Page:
Harrison Co. Public Schools: FSSM Rotation, Weeks 1-2

Things have been off to a great start at my new rotation at Harrison Co. Public Schools. I’m pretty confident that food service is the pillar of nutrition that I am most lacking, so I’ve been looking forward to expanding my skillset in the area. This is also the home stretch of the internship, which makes this rotation even more special. I have learned so much and I’m ready to apply the skills I have learned in the real world. But first, I’m going to make sure to give this rotation the attention that it deserves. So far, I’ve already completed a few activities worth sharing.

The first activity was helping the high school cafeteria workers with the preparation of the last lunch before school let out for summer. There was a lot to get done – prepping the sour gummy worms in small plastic cups; pouring and mixing the large amounts of mac n cheese; putting buns on all of the chicken patties; and then serving the children. It was a very nostalgic moment for me because I remembered eating those same chicken sandwiches every single day for my high school lunch and there I was, making them for other kids. J  I believe this is a competency I did well on: CRDN 2.4 Function as a member of interprofessional teams.

The next activity I did was sit-in on a counseling session between my preceptor and a parent of kid who attended school here. The kid has gastroparesis, which is characterized by delayed gastric emptying of fluids and/or solids without evidence of a mechanical gastric outlet obstruction. This made eating a typical school lunch extremely challenging and we were trying to figure out some options the kid could eat each day. I wanted to learn more about gastroparesis, so I found a great paper by Saliakellis and Fotoulaki (2013) that stated management of gastroparesis includes dietary and lifestyle recommendations such as small-volume and frequent meals with low content in fat and non-digestible fibers. Those with the condition are advised to avoid carbonated beverages and lying down for 1 to 2 h following meals. After some discussion with the parent and the lunch workers, I think we came to a beneficial solution for the future.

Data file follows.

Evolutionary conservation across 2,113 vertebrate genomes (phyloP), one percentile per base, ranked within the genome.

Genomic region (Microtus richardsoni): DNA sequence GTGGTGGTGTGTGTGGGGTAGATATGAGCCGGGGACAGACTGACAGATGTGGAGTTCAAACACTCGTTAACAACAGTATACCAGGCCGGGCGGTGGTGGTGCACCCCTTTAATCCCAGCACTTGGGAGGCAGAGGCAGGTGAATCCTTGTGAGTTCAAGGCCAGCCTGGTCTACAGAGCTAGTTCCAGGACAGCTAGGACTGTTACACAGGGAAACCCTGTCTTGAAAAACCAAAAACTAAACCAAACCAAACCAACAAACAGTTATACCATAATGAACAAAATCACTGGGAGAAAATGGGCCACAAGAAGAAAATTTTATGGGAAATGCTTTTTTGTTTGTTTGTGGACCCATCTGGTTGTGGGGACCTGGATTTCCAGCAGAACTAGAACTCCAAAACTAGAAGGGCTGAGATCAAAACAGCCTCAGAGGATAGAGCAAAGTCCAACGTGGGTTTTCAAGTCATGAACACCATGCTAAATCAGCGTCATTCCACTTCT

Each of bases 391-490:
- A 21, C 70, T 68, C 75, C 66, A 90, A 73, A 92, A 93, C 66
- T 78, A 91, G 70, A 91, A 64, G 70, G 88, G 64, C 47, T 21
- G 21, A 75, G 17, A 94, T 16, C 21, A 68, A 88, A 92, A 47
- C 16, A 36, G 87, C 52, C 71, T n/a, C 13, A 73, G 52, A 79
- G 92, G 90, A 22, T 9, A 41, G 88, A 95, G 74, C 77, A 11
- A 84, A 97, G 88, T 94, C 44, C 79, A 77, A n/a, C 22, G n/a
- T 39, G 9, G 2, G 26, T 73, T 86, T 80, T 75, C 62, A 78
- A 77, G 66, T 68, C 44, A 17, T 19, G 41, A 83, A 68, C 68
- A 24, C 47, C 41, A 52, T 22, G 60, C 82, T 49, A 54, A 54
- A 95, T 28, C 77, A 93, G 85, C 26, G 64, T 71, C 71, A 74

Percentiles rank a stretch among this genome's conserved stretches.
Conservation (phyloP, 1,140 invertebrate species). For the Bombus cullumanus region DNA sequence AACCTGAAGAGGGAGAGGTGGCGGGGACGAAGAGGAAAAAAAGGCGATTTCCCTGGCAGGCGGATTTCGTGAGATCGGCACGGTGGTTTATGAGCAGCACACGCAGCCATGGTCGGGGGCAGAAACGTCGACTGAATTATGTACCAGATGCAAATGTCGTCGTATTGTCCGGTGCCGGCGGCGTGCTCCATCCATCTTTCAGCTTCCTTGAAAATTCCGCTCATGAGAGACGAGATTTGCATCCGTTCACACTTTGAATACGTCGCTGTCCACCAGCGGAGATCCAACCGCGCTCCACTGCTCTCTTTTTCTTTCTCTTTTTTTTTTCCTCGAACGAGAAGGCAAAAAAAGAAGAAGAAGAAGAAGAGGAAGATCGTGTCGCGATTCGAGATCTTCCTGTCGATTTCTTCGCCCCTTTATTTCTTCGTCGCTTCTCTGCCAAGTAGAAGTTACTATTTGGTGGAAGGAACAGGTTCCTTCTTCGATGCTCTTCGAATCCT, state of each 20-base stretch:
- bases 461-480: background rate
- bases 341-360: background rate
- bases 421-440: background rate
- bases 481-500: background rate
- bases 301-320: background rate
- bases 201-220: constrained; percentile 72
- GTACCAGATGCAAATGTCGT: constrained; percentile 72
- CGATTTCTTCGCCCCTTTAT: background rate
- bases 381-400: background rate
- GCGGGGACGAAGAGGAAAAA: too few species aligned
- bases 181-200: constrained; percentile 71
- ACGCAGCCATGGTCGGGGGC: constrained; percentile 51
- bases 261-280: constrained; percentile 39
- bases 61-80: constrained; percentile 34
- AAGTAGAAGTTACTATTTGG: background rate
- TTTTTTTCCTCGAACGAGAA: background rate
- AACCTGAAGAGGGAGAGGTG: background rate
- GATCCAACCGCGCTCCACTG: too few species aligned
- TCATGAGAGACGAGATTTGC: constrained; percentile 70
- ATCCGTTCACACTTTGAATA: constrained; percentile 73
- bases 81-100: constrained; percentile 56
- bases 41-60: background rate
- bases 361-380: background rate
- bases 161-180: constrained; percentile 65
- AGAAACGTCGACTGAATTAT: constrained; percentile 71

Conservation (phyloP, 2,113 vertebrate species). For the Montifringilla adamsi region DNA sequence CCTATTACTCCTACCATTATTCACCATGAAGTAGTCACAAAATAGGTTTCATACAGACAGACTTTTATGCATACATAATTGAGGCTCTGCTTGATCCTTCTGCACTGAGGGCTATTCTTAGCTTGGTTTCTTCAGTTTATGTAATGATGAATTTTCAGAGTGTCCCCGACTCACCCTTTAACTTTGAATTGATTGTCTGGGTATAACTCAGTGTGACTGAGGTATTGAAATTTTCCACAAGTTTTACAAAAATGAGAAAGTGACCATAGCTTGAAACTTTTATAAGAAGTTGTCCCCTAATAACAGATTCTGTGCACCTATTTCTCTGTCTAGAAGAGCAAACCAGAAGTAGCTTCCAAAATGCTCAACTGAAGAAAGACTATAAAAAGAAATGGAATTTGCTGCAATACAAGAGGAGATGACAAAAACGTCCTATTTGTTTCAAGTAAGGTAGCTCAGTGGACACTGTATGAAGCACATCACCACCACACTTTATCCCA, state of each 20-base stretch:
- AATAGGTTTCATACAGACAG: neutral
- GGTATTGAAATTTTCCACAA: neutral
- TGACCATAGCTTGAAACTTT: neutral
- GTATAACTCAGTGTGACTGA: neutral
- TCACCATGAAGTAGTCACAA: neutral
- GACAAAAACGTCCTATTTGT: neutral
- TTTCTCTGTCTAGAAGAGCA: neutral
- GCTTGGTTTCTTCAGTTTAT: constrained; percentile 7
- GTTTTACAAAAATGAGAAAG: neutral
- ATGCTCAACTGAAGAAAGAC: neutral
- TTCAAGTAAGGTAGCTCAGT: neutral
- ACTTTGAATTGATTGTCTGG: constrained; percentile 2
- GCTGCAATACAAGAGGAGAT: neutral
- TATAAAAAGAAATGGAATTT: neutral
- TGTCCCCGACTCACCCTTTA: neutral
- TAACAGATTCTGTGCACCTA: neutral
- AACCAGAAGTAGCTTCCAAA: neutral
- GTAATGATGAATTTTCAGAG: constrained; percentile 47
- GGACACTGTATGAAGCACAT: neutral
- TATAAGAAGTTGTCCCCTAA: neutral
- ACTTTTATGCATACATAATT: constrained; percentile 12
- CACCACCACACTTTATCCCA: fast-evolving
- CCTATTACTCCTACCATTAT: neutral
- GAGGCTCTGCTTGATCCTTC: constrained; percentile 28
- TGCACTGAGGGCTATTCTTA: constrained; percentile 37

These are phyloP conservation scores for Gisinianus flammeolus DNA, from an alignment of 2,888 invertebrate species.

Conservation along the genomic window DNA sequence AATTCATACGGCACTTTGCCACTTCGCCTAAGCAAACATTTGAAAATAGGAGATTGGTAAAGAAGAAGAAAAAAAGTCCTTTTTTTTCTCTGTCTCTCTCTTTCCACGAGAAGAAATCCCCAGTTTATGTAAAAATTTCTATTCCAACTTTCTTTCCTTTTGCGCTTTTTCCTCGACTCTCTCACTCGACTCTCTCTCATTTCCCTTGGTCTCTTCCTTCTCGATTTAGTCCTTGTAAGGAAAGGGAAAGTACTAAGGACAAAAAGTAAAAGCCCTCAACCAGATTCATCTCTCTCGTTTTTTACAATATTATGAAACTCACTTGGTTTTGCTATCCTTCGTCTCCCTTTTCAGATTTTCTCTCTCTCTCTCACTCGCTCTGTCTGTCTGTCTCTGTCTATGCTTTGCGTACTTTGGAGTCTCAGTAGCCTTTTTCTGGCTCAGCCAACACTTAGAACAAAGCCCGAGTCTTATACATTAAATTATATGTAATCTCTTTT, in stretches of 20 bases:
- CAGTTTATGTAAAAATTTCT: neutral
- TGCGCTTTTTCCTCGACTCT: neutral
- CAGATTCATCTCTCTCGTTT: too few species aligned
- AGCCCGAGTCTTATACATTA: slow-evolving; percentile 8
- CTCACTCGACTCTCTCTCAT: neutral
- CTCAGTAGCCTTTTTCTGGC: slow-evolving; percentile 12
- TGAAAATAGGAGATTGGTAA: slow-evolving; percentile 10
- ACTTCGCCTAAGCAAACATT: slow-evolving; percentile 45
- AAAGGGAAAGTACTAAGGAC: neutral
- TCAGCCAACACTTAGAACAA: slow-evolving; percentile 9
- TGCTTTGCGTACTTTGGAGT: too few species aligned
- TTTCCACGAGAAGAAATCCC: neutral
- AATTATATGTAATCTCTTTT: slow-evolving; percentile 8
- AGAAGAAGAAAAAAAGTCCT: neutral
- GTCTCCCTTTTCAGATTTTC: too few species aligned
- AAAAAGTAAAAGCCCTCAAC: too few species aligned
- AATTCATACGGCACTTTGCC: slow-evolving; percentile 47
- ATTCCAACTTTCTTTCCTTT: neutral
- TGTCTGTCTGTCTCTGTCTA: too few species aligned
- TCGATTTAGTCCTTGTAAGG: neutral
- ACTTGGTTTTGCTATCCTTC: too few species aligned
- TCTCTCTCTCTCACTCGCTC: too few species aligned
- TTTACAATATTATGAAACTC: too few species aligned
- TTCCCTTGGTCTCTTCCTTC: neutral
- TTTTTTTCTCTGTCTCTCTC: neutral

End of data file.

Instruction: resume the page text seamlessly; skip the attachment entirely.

Finally, the last activity I got to experience was serving the staff members a meal after they completed their mock school shooting training. Lee’s Famous Chicken catered the entire event and we had TONS of food to serve to the faculty members. We organized 2 self-serving buffet style lines that allowed for the food to be served as quickly as possible. Everyone seemed to really enjoy the meal and a lot of them took home extra portions. This was highly encouraged because we had so much leftover food due to the high school faculty members that didn’t show up. However, we realized there was no way we were just going to throw away all the extra food, so we packed it up and sent it to a local retirement home where they gladly accepted. Even though I didn’t handle the planning, I would like to prevent a similar situation in the future so I would like to improve on competency CRDN 3.9 Coordinate procurement, production, distribution, and service of goods and services, demonstrating and promoting responsible use of resources.

The first two weeks of my newest rotation has already set the tone for the remaining time I have here. My preceptor is great, the people around us are super friendly, and working with food means that don’t go hungry often – which is a huge perk. Excited for what’s to come!

 About to eat ALL the fried chicken.

About to eat ALL the fried chicken.


1. Saliakellis, E., & Fotoulaki, M. (2013). Gastroparesis in children. Annals of Gastroenterology : Quarterly Publication of the Hellenic Society of Gastroenterology26(3), 204–211.